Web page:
The Next Step
Stimulating Electrode Array Assists Paraplegic Man to Stand and to Move Legs Voluntarily
by Joel W. Burdick, Professor of Mechanical Engineering and Bioengineering
There is a long history of positive accidental results in experimental science. However, when a paralyzed man regains some of his voluntary movements in the accidental result, there is some humanitarian icing on the cake.
Our Caltech team, which includes Yu-Chong Tai, Professor of Electrical Engineering and Mechanical Engineering, in collaboration with Professor Reggie Edgerton at the University of California, Los Angeles, and Professor Susan Harkema at the University of Louisville, has used an epidural stimulating electrode array to assist a 25-year-old paralyzed male athlete to stand, to step on a treadmill with assistance, and, over time, to regain voluntary movements of his limbs. Using a combination of experimentation, computational models of the array and spinal cord, and machine-learning algorithms, we are now trying to optimize the stimulation pattern to achieve the best effects and to improve the design of the electrode array. Further advances in the technology should lead to better control of the stepping and standing processes. More importantly, we hope to better understand and advance our ability to help patients regain voluntary control over their once-paralyzed limbs. We are continuing our experiments to try to duplicate these results on other patients, and our initial results on our second patient are very encouraging.
While my primary research focus has been robotics and mechanical systems, for over a decade I have been investigating and developing adaptive electrode arrays that can interface computers to damaged nervous systems. For nearly a decade, my group collaborated with Caltech’s Professor Richard Anderson in the area of neural prostheses, which are direct brain interfaces that allow control of electromechanical devices by thoughts alone through the use of surgically implanted electrode arrays and associated computer algorithms. Eight years ago, my group started working with Dr. V. Reggie Edgerton, Professor of Neuroscience at UCLA, who has worked on spinal-cord injuries for many years and, in particular, on the use of epidural stimulation as a potential therapy. In epidural stimulation, the stimulating electrode is not directly implanted into the spinal tissue. Such a placement would require opening the dura (a thick sheath surrounding the central nervous system), increasing the possible chances for a life-threatening infection. Instead, epidural stimulating electrodes are placed in the epidural space that exists between the interior walls of the vertebra and the dura. We were able to bring some new ideas to Dr. Edgerton’s extensive experience in this area. We introduced the idea that an epidural electrode array, in contrast to the small number of wire electrodes used at the time, should significantly improve our ability to more precisely control the stimulation process, leading to better outcomes.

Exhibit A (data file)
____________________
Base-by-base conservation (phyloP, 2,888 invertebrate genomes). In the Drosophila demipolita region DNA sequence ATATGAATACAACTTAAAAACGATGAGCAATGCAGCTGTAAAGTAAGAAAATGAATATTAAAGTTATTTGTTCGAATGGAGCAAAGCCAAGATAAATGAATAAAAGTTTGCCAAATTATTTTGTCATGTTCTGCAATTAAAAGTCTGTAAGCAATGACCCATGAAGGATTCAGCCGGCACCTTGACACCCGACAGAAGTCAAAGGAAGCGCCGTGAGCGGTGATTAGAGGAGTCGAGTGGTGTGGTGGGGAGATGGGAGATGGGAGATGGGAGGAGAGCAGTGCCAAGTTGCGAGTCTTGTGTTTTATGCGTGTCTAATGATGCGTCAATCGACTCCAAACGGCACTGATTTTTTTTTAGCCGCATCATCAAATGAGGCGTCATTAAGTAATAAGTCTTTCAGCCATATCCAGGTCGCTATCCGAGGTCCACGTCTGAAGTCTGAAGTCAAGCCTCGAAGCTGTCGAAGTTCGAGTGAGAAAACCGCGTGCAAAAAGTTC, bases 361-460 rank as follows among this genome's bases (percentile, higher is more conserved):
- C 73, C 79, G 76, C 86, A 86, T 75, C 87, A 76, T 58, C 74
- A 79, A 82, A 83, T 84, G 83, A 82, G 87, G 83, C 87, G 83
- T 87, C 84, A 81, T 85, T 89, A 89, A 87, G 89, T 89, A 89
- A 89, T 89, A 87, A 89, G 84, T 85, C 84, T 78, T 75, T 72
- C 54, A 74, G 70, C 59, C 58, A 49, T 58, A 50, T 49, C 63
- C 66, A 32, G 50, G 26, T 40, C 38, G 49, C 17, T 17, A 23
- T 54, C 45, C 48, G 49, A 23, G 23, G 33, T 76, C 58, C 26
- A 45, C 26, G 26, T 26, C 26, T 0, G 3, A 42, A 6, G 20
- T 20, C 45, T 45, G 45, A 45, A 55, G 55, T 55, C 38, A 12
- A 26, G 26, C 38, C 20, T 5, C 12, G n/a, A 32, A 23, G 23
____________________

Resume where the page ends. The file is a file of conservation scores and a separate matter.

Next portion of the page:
To build these arrays at a small enough scale for experiments in rodent models, we engaged Professor Yu-Chong Tai’s group to develop miniature micro-fabricated electrode array systems. While the development of micro-fabricated array technology is still ongoing, our initial animal results with these arrays were impressive enough to convince the National Institutes of Health and the Food and Drug Administration to allow us to implant five humans with epidural stimulating arrays.
Our first patient, Rob Summers, was a top-tier college athlete who was severely injured when he was a hit by an automobile. Rob had been in a wheelchair for nearly three years at the time we implanted a 16-channel electrode array over the lower portion of his spine. Within three weeks after the implantation, the physical therapy team at the University of Louisville had him standing independently with the aide of stimulation. Perhaps more importantly, after about five months of daily stimulation and exercise, Rob started reporting increased control over his bladder and bowel function. In many spinal-cord injuries, not only is the ability to control muscles lost, but the autonomic nervous system, which controls bladder, bowel, breathing, blood pressure, etc., is severely damaged. Amazingly, starting at eight months after implantation, Rob regained the ability to voluntarily command movements of his lower limbs. At first, he could wiggle his toes, then he could move his knees, and finally he could flex his hips. These voluntary movements required the stimulating electrode array. Very recently, however, 21 months after the implantation, he made his first voluntary movement without the aid of the stimulator. Over this period, Rob has regained essentially full control of his bladder and bowel, and has significantly improved cardiovascular health, as well as increased sensation below the level of his spinal injury. We never anticipated these collateral benefits to our human subject!